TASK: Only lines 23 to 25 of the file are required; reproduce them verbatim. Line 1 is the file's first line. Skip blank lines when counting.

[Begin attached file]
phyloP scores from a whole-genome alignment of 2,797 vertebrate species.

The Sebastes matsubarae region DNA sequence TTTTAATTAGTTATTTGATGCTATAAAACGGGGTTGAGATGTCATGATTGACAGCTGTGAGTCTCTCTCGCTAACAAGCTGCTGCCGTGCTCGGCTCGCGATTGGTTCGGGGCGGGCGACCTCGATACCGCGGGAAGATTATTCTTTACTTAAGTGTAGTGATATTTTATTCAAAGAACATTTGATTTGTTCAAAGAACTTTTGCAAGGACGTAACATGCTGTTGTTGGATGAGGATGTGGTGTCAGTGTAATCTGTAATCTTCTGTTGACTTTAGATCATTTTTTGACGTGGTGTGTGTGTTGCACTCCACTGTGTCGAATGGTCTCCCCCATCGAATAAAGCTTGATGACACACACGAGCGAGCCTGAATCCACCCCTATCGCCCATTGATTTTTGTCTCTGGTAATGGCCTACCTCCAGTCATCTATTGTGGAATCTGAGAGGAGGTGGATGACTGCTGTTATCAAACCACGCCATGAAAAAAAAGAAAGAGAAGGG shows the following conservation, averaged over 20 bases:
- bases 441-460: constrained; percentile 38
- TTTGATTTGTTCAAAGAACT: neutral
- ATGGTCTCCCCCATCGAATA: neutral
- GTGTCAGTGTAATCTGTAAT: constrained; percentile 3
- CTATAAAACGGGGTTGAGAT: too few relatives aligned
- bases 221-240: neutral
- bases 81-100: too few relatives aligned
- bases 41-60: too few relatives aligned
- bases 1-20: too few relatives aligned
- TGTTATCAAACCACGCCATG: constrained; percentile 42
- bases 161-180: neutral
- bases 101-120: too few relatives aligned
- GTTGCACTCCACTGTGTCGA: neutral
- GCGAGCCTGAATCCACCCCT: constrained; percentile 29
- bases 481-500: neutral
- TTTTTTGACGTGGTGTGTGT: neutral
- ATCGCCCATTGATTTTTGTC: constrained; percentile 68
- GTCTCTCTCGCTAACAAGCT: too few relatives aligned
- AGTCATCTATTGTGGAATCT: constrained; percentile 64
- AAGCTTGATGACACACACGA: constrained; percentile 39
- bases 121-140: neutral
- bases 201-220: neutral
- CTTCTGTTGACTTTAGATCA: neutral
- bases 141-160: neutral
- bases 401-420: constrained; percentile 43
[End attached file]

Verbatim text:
- bases 121-140: neutral
- bases 201-220: neutral
- CTTCTGTTGACTTTAGATCA: neutral